Thursday, February 17, 2011

Java : Hello World

We're dragging our feet a bit here as "Hello World" programs are mind-numbingly dull. But, we've got to start somewhere. So, with a rolled howl, we'll lead our low lol herd to a lewd ho roll (in ASCII). ("Hello World" doesn't even have any good anagrams.)

First off, create a desktop shortcut to make it easy to start a DOS box in your Java working directory. On our Windows XP laptop, we copied the "Command Prompt" shortcut from <start><All Programs><Accessories> to the desktop. Right click on the DOS prompt icon and you should see "Target: %SystemRoot%\system32\cmd.exe". Change the "Start in:" field to your working Java directory. In our case "C:\Documents and Settings\Sucio\Desktop\Java".

On Windows 7, the Target would be "%windir%\system32\cmd.exe" and we'd probably start in "%HOMEDRIVE%%HOMEPATH%\Java" which comes out as "C:\Users\Sucio\Java".
(I changed the name of my shortcut to "JAVA Prompt.)

So, I'm sure you're itching to try something so let's get started. Here's the text of our simple "Hello World" program.

class HelloWorldApp {
    public static void main(String[] args) {
      System.out.println("Viva Sucio!");
    }
}
There's a very good description of what every word of this program is doing at <Jimmy Wales' blog>. For now, we'll just say that the program defines a class of objects called HelloWorldApp and tells Java what the object can do (its methods - in this case, just the method main).

Copy and paste the simple program into a new file "HelloWorldApp.java" in your working directory. (Note, a java program must have a file name ending with ".java"; and the name must match that of the class defined by the program - in our case "HelloWorldApp".)

Once you've saved the program, at the command prompt, type

javac HelloWorldApp.java

and press enter. If you haven't screwed up, there'll be a slight pause and then you'll get a new prompt as though nothing's happened. But, if you list the directory contents, you'll find that there's now a new file called "HelloWorldApp.class". (If the PC complains that it can't find javac, it's because you didn't set the PATH environment variable properly. Follow the link in yesterday's post to find instructions.)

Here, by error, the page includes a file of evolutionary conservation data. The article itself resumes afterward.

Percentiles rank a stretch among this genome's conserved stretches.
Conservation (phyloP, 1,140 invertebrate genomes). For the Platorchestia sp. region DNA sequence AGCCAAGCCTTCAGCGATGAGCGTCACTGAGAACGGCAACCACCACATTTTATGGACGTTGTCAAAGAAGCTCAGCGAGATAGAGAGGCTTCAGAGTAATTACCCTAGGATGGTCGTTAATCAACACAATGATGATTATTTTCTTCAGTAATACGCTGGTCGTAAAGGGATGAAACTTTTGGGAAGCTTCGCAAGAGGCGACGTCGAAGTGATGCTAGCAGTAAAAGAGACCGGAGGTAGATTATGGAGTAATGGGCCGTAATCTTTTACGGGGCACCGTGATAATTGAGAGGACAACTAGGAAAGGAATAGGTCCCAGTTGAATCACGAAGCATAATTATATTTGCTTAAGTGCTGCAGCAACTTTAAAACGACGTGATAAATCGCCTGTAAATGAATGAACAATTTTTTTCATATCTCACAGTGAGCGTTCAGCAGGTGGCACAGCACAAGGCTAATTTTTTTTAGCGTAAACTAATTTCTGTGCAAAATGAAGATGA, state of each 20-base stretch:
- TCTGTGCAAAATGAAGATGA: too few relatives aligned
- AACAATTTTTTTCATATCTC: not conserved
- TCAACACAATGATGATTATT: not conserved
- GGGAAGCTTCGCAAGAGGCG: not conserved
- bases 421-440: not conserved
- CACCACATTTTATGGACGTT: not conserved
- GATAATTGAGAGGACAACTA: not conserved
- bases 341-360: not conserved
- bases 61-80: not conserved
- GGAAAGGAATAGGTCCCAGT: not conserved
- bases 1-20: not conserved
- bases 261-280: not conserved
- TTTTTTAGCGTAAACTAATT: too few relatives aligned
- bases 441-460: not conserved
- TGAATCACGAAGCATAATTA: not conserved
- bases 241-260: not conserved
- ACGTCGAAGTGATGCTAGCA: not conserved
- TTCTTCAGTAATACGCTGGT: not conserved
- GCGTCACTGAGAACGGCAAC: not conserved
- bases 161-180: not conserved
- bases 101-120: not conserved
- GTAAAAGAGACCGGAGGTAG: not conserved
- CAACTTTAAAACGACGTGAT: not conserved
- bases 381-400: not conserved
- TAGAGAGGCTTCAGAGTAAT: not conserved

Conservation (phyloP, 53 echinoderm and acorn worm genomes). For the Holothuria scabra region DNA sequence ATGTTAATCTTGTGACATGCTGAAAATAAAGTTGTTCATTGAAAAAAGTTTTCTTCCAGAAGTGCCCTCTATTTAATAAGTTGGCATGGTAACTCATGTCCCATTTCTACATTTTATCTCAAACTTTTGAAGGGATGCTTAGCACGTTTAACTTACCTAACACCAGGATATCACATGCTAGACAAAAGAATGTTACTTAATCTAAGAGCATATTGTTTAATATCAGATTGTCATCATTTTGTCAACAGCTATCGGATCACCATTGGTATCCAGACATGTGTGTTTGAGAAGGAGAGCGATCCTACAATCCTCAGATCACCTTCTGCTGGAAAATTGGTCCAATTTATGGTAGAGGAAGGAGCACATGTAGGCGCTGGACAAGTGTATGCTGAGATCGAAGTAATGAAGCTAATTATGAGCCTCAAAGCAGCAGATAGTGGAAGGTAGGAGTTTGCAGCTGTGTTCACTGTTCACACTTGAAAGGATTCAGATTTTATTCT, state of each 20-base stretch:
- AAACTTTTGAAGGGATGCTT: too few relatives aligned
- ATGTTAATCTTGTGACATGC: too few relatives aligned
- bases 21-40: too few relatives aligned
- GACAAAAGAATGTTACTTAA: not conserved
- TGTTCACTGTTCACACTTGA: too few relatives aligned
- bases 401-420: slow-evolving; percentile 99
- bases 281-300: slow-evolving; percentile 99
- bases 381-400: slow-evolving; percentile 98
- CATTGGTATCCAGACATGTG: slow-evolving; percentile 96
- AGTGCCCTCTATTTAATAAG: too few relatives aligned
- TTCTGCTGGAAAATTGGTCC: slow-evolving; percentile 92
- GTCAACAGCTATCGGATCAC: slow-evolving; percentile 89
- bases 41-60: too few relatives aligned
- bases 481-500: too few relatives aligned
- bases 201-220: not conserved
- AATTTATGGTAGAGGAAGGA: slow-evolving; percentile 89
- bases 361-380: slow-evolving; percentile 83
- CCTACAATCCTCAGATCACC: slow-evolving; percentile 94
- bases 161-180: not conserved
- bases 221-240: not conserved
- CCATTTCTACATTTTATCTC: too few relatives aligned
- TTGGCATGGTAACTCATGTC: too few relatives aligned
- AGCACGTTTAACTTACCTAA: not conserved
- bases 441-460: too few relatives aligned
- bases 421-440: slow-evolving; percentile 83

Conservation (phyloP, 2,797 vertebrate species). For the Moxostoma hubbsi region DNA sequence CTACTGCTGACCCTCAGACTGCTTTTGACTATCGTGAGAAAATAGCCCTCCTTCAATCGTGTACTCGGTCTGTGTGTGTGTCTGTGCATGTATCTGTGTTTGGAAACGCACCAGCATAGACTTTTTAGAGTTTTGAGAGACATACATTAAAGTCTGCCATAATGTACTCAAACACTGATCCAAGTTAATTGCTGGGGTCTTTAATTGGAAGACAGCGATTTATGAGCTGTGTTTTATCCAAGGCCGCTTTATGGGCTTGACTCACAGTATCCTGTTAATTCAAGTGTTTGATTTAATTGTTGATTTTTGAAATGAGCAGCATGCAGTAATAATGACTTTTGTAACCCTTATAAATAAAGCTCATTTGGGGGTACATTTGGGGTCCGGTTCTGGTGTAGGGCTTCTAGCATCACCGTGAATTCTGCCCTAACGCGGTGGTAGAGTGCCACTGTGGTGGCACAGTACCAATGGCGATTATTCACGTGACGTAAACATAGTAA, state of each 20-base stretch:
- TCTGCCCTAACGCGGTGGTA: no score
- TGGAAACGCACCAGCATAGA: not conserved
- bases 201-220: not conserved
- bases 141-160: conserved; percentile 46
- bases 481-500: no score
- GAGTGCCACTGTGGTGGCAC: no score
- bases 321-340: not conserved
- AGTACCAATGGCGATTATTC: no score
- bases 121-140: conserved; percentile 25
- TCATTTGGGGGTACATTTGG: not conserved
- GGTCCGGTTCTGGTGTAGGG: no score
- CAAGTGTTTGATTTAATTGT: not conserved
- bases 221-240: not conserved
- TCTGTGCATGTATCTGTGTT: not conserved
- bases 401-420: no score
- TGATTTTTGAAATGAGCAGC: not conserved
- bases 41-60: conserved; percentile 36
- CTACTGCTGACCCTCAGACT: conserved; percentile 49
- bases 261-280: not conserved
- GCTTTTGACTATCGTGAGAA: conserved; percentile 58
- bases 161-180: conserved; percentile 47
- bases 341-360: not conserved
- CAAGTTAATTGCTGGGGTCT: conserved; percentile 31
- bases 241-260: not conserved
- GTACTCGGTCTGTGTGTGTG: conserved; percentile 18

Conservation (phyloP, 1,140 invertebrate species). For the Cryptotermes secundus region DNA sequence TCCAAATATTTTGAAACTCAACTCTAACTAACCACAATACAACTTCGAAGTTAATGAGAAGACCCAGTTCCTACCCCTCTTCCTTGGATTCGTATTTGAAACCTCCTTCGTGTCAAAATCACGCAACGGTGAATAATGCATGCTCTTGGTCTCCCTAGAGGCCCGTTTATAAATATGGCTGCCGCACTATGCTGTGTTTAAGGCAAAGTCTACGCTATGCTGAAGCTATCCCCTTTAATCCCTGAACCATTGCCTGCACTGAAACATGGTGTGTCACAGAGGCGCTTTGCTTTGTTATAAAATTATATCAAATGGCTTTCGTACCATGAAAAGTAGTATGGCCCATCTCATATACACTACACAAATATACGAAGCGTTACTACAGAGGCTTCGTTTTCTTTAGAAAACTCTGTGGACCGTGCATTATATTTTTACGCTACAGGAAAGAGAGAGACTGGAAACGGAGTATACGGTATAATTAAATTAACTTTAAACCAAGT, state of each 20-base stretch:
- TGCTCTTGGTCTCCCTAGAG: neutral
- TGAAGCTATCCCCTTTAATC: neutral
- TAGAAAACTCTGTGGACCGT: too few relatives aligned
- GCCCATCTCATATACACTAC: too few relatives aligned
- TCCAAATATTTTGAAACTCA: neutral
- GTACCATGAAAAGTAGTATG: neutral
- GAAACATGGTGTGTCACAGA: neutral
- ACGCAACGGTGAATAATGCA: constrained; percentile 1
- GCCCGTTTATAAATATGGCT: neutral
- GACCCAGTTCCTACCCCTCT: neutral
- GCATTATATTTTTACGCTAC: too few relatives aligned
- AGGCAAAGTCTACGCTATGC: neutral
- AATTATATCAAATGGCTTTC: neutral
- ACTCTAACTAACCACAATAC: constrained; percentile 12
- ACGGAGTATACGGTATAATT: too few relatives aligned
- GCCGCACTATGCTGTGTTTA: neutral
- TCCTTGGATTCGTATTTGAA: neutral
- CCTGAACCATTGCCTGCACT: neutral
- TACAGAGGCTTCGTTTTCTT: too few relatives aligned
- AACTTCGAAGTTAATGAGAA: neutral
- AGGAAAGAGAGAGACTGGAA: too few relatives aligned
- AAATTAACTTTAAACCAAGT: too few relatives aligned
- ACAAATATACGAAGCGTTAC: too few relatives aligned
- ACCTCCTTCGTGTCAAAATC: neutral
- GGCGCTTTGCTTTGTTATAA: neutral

So what happened here? The Java compiler ("javac") compiled (translated) the Java class definition in our program source file into bytecode. Bytecode is a special kind of machine instruction which can be run (interpreted) by something called the Java Virtual Machine (JVM). the bytecode program is stored in a ".class" file.

Rather than waffling let's have a go: type

java HelloWorldApp

and press enter. Your "Hello World" message (in our case "Viva Sucio!") should appear on the screen, followed by a new prompt.

The JVM ("java") loaded the bytecode in "HelloWorldApp.class" and started running the program at the "main" entry point. The "main" method told the JVM to print the line of text "Viva Sucio!" to the system output stream.

Hopefully some the the jargon in our last post is getting clearer now. We downloaded the Java Runtime Environment (JRE) which contained the Java Virtual Machine (JVM - "java"). We also downloaded the Java Development Kit (JDK) which contained the Java compiler ("javac").


Play around a bit changing the message string in the program.

    ,/,         ,.%((.)))             |.
   '///_,      (///)\\)))          ,  |||/
    \  ,'     (([]-[]-\\\)         y-";,-"
     | |       )| -    @)))        | |
     |  \      ((\___,"((         /  |